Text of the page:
The Whistle #2

This week, The Whistle is tearing a page from The Sound of Music to “start at the very

beginning” as we shine a spotlight on city codes. The hills (and our neighborhoods) are alive

with the impacts of Leavenworth’s codes, which are basically a collection of a city’s laws, rules

and regulations. While unlikely to inspire song, code is key to regulating subdivisions, zoning,

environmental factors, building codes, permitting and more.

Now, we understand that many of you who viewed the properties listed in the first Whistle

column left scratching your heads or cursing a little under your breath. How is the height,

compacted living units, proximity to sidewalks and lack of green space possible compared to the

historic homes next door? Yep, code. For the past six years, city councils, planning

commissioners, consultants, and mayors made a concerted effort to discuss, recommend and

change Leavenworth’s codes.

The current code began taking shape in 2016 when, after ordering out for "schnitzel with

noodles," a task force was formed to create a Housing Action Plan or HAP.” With grant support

from Washington’s Commerce Department and a $46K contract with a Seattle consulting firm,

the deed was accomplished. The new HAP determined Leavenworth’s housing needs and

recommended ways to meet them. In April of 2021, after further discussion and modifications,

the HAP was approved by the current city council with the backing of the mayor, community

development director and the planning commission (PC).

Another acronym! The PC is an ongoing group appointed by the mayor and approved by

council. Composed of community members, the PC's goal is to recommend long range planning

and legislative policy. According to the City, “Candidates reflecting the community’s diversity

are encouraged to apply.” At present, the PC is far from diverse, being top heavy in the

development camp. But that’s another column deserving of digestion with "a drink with jam and

bread.”

“That will bring us back to doe, a deer…” Whoops. Code. Because of the particular way the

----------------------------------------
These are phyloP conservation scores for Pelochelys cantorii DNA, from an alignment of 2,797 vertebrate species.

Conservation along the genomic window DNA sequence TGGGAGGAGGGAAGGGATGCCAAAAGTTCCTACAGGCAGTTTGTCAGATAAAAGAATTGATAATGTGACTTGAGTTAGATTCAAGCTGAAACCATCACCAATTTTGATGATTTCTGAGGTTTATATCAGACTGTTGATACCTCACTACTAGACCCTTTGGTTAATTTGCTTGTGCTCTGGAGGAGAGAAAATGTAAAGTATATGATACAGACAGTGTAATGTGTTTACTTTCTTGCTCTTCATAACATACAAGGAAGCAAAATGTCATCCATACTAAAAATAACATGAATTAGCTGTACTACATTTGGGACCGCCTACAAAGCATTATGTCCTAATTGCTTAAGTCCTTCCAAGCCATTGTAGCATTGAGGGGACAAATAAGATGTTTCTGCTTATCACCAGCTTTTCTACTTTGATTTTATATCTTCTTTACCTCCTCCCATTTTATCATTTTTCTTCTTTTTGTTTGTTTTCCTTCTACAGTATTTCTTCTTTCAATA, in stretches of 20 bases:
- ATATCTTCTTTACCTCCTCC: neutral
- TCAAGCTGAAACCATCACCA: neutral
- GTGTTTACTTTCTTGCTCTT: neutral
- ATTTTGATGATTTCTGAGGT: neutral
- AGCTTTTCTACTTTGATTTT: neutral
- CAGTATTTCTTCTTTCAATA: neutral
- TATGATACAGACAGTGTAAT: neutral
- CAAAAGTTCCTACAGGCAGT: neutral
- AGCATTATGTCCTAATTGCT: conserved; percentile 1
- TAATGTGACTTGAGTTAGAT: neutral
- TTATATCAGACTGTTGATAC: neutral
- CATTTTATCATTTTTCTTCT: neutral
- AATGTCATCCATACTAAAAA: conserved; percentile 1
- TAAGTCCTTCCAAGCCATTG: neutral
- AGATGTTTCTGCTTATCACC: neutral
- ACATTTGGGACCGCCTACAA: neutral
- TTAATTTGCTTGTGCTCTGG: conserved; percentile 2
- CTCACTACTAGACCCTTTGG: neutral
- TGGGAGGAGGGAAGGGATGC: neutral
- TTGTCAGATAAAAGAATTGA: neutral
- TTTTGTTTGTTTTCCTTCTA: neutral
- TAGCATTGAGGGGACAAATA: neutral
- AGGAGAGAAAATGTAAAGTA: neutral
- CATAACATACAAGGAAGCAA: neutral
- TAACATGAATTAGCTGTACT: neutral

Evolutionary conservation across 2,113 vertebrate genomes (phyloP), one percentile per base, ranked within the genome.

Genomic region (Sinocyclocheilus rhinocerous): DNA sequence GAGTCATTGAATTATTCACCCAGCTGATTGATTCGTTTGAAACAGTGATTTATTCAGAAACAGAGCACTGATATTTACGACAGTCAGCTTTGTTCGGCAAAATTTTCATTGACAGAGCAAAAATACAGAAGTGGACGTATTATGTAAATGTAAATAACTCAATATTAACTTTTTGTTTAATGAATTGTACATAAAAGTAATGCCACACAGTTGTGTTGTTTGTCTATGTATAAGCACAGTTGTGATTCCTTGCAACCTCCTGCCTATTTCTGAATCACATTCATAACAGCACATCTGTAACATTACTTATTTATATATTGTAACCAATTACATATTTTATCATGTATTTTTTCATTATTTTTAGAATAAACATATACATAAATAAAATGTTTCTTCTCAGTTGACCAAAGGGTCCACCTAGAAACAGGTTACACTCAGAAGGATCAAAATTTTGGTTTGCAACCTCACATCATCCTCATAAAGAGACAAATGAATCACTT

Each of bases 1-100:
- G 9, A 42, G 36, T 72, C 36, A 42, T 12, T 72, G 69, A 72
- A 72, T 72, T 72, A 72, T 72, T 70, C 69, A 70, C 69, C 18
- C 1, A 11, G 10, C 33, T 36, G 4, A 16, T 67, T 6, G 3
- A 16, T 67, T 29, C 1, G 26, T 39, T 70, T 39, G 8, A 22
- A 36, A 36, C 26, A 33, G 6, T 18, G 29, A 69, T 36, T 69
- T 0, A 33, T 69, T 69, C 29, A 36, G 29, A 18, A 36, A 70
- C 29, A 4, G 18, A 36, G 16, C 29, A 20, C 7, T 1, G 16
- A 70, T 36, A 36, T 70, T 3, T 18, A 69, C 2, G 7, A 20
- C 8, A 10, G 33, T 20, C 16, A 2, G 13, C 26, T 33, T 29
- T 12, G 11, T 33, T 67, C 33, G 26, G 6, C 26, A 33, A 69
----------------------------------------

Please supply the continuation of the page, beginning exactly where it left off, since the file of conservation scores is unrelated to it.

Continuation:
conclusions of the HAP combine with the philosophy and motivations of the elected and nonelected

folks now at city hall, the HAP is being used to accelerate density. You can observe

codes at work as the character of our hometown streets slips away. Take a gander at the builds

on Prospect, Cedar and Stafford streets to understand how code now supports large, multiple

units destined to sell for prices far beyond the reach of folks searching for affordable housing.

It’s all to code. And code is a work in progress.

As recently as August 8, 2022, city code was again altered by a vote of the council. In a section

about lowest density residential neighborhoods (R6 Zone), the reference to family life “where

children are members of most families” was stricken from the code. In the same section, R6 was

amended to include “duplexes and accessory dwellings.” Recent changes also decrease lot sizes

for duplexes and allow dwelling heights up to 38.5 feet with administrative deviation. On the

current PC docket you’ll find topics like increasing curb cuts per lot, lowering on-site parking

requirements and lessening setbacks. Soon, the council will consider condos, triplexes,

manufactured homes, and cottage housing for all neighborhoods. So long, farewell, auf

wiedersehen, goodbye to the small town, historic character of Leavenworth’s existing and future

neighborhoods.

We’ve heard that getting the city to slow down and respond to your concerns feels like you have

to “climb every mountain” until you’re too discouraged to take another step. As the whistle

blows on our time together this week, I hope we’ve provided talking points for you to share with

the elected, hired, and appointed people at the city who recommend and vote for code. Please take

the new poll found online in the Echo. Visit our site at LWhistle.com to learn more and send

comments our way. Or just whistle. We’ll hear you.

 

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